| Quote #4
At his third snort a huge pit opened up,
This passage is fragmentary, but we still think it's possible to get the idea of what's going on. Basically, the Bull of Heaven, sent by Ishtar, is attacking Gilgamesh and Enkidu. Because the Bull is so powerful, its snorts make giant crevices open up in the earth—and Enkidu falls into one of these. But Enkidu doesn't give up the fight; instead, as the passage tells us, he jumps up and grasps the Bull by the horns. So to speak. Then, even though the Bull starts spewing bodily waste in every direction, Enkidu keeps hanging on—and even gives his friend instructions on how to kill the beast. Once again, Gilgamesh does as he's told. Once again, Enkidu's perseverance triumphs. So … is Gilgamesh learning perseverance from Enkidu?
| Quote #5
The Scorpion-being spoke to Gilgamesh …, saying:
Finally, Gilgamesh has arrived at the end of the earth—but the passage forward is defended by two Scorpion-beings. Gilgamesh needs permission from the Scorpion-beings to proceed further. Although what the first Scorpion-being says at this point is hard to make out (because the tablet is broken), he basically seems to be making the road ahead seems super spooky Gilgamesh will turn back. But Gilgamesh isn't about to back to down—and he gives the Scorpion-being a piece of his mind. When the Scorpion-being sees Gilgamesh's perseverance, it gives him permission to continue—and wishes that he will continue to be brave and persevere on the rest of his journey. Is this a larger message to the Sumerian readers of this text? Is perseverance a trait that we should all be aspiring to as good Sumerians?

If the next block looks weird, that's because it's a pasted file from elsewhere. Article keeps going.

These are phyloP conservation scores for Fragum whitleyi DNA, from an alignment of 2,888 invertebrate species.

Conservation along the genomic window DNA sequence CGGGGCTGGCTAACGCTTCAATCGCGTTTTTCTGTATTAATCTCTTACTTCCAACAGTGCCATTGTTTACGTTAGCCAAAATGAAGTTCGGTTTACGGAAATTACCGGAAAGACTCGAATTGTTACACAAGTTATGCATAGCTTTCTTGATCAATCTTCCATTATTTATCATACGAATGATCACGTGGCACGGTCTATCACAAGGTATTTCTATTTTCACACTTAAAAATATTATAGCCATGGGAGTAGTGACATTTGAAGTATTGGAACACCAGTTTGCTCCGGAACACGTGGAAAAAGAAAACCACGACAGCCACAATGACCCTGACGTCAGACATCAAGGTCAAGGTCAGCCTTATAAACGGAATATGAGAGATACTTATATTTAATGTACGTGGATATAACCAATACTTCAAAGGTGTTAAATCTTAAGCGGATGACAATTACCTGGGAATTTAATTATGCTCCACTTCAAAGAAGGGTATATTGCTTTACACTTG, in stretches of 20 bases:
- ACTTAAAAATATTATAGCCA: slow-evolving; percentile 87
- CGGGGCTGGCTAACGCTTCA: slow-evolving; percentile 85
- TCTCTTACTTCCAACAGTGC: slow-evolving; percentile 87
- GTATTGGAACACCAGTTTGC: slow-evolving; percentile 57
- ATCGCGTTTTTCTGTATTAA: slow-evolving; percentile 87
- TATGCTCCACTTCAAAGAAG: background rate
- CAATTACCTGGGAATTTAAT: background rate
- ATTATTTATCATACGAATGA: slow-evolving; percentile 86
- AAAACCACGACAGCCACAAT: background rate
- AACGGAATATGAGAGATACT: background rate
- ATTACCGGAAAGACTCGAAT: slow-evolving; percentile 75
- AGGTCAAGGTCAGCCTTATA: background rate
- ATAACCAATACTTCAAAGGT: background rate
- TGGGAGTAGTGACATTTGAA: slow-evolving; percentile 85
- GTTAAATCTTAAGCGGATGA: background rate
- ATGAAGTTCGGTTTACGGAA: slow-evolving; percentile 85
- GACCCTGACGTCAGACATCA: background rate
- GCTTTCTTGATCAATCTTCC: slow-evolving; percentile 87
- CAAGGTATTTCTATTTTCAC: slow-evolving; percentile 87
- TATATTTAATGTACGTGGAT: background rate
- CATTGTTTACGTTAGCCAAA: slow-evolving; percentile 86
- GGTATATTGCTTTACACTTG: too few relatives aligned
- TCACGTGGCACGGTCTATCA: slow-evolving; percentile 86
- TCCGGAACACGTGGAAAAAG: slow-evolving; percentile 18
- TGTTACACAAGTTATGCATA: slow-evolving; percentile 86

| Quote #6
Along the Road of the Sun he journeyed—
Here, Gilgamesh has to travel 12 leagues before the sun comes barreling along the same path, when he will be burned to a crisp. Stopping at any point on this journey is not an option. As you can see, Gilgamesh just barely escapes getting fried—but escapes nonetheless. For modern readers, the way the story is told here might seem a bit repetitious—but we think this might just be the epic's way of acting out Gilgamesh's perseverance.